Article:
The rising popularity of cheap telephone calls made over the Internet threatens to wipe millions off the value of incumbent telecoms providers across the globe. But can a company that offers such technology also create value? The executives at Skype certainly believe so – they apparently think their company is worth $3 billion.
According to The Wall Street Journal, Skype executives have hired investment bank Morgan Stanley to help sell the business or to take it public. After talks with international media conglomerate News Corp came to nothing, the rumoured $3 billion price tag makes an IPO look like the most likely option for the company.
But is can Skype really be worth $3 billion? That level of market capitalisation would value it alongside long-established technology vendors such as Compuware; it would be worth more than Novell.
The $3 billion figure looks even more astonishing when you compare it to non-technology businesses: it would rank in size alongside the likes of tyre maker Goodyear.
There is little doubt of Skype's growing popularity: there have been close to 150 million downloads of its software and it has 50 million regular subscribers. But unlike a traditional telco, Skype will not look for revenues from calls: there is a charge to use parts of the service, such as calling a fixed line, but the majority of its revenues are expected to come from selling advertising.
That brings to mind another newcomer to the technology markets that is intimately acquainted with rocketing valuations based on online advertising revenues: search engine Google. In August 2005, it unveiled plans to raise up to $4 billion through the sale of additional shares, so it potentially has the cash to grab Skype. And as market watcher Richard Holway of analyst house Ovum Holway notes: "Putting Skype under the Google portal would push Internet telephony into the mainstream overnight. The commercial opportunity could be stunning."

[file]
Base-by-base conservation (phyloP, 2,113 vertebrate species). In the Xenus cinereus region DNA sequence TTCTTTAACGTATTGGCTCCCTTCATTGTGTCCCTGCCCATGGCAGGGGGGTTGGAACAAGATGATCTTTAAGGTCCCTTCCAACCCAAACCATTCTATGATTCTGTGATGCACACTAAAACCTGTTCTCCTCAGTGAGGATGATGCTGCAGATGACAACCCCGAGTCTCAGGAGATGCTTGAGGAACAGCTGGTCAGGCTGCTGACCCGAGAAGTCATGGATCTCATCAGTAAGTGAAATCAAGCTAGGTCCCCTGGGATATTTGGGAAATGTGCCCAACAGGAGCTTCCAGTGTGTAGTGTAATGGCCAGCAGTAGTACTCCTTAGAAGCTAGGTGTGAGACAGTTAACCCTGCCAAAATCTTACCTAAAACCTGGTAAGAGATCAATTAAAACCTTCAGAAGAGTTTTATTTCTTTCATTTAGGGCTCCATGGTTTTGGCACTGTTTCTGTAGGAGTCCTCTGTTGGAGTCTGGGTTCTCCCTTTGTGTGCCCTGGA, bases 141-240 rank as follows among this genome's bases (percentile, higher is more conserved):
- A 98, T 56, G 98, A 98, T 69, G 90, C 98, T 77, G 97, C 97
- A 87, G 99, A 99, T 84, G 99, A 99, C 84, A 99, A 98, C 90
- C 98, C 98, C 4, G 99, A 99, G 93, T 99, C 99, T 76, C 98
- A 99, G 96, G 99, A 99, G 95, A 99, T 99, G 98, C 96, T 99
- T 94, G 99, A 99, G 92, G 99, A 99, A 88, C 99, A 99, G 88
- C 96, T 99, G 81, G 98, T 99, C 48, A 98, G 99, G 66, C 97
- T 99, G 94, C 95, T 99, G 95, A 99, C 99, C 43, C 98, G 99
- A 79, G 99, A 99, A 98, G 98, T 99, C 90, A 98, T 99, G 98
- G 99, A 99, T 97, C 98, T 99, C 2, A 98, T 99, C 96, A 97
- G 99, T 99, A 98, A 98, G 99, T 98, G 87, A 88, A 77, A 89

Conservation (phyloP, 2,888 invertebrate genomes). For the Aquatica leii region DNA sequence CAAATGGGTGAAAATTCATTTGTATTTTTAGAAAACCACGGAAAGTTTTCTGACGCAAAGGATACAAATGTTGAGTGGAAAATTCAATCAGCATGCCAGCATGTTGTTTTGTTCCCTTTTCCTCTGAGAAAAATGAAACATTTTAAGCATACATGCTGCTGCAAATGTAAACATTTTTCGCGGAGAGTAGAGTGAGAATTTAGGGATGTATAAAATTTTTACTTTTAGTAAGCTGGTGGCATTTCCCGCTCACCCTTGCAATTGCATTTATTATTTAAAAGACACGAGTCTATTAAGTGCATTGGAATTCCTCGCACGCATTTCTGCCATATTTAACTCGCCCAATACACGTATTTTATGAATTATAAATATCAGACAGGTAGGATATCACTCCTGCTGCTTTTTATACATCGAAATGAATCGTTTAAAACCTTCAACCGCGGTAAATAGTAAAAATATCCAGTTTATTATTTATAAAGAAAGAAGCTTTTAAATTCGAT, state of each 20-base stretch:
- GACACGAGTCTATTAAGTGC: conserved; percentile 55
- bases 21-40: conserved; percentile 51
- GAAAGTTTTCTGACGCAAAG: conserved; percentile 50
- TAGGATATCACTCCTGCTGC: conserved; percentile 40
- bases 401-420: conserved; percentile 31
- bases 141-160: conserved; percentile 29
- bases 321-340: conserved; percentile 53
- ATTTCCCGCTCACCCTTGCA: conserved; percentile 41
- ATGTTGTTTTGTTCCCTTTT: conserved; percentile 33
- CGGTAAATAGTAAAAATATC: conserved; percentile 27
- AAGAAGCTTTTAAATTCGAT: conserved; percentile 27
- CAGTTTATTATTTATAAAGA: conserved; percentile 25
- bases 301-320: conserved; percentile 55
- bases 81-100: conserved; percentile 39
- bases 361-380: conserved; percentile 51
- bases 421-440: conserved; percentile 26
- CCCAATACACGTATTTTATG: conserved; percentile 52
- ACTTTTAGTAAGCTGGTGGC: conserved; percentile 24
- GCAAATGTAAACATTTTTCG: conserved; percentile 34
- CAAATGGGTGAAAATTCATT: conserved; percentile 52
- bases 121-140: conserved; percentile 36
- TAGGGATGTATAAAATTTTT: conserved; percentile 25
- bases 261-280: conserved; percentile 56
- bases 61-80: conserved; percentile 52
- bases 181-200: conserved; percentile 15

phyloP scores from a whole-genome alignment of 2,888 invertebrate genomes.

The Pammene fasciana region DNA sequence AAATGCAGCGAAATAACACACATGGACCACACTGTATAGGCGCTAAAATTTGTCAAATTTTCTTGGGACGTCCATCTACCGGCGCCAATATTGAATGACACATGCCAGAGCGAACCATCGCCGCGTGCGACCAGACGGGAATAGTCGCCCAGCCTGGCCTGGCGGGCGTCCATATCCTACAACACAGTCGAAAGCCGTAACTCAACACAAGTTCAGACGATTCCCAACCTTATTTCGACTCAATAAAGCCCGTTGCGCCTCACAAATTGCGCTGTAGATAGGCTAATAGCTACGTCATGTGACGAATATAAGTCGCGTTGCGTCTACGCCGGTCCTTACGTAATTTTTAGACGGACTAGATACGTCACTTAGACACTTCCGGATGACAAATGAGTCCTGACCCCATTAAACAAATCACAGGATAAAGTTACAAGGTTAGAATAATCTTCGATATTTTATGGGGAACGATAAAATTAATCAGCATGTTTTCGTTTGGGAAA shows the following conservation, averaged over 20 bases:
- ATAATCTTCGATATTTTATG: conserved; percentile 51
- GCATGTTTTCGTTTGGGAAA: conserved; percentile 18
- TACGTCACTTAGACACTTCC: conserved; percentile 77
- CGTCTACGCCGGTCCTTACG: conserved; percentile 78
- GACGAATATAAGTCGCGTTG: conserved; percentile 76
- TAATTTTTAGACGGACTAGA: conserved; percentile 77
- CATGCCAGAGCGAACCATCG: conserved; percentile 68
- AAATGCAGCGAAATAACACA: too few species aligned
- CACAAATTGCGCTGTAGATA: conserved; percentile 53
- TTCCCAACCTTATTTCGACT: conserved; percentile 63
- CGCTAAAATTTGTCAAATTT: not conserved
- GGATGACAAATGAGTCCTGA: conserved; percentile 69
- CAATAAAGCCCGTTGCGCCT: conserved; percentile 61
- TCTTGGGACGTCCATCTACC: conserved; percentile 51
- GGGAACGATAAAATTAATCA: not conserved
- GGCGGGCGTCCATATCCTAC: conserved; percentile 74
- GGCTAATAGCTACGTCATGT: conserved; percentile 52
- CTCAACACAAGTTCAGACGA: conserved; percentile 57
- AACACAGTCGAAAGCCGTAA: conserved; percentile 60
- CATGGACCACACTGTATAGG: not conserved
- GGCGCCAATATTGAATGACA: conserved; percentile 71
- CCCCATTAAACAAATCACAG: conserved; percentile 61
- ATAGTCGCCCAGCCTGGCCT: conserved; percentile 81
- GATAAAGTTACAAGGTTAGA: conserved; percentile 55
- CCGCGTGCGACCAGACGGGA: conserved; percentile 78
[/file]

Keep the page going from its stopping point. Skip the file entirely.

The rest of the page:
There is a minor hitch with this scenario: Google has just set out plans to extend its own messaging service, Google Talk. It is also investigating the prospect of supporting the session initiation protocol (SIP) unified message standard, with a view to adding Internet telephony services to Google Talk.
Currently, Google favours using IP telephony technology from start up SIPphone, which is compatible with the Vonage service but not Skype. Ultimately, Google could simply be executing some clever positioning to negotiate the best price for Skype. But if not, it looks as if the Internet telephony company only has a very short window of opportunity to launch an IPO if it is to achieve that $3 billion price its executives feel it deserves.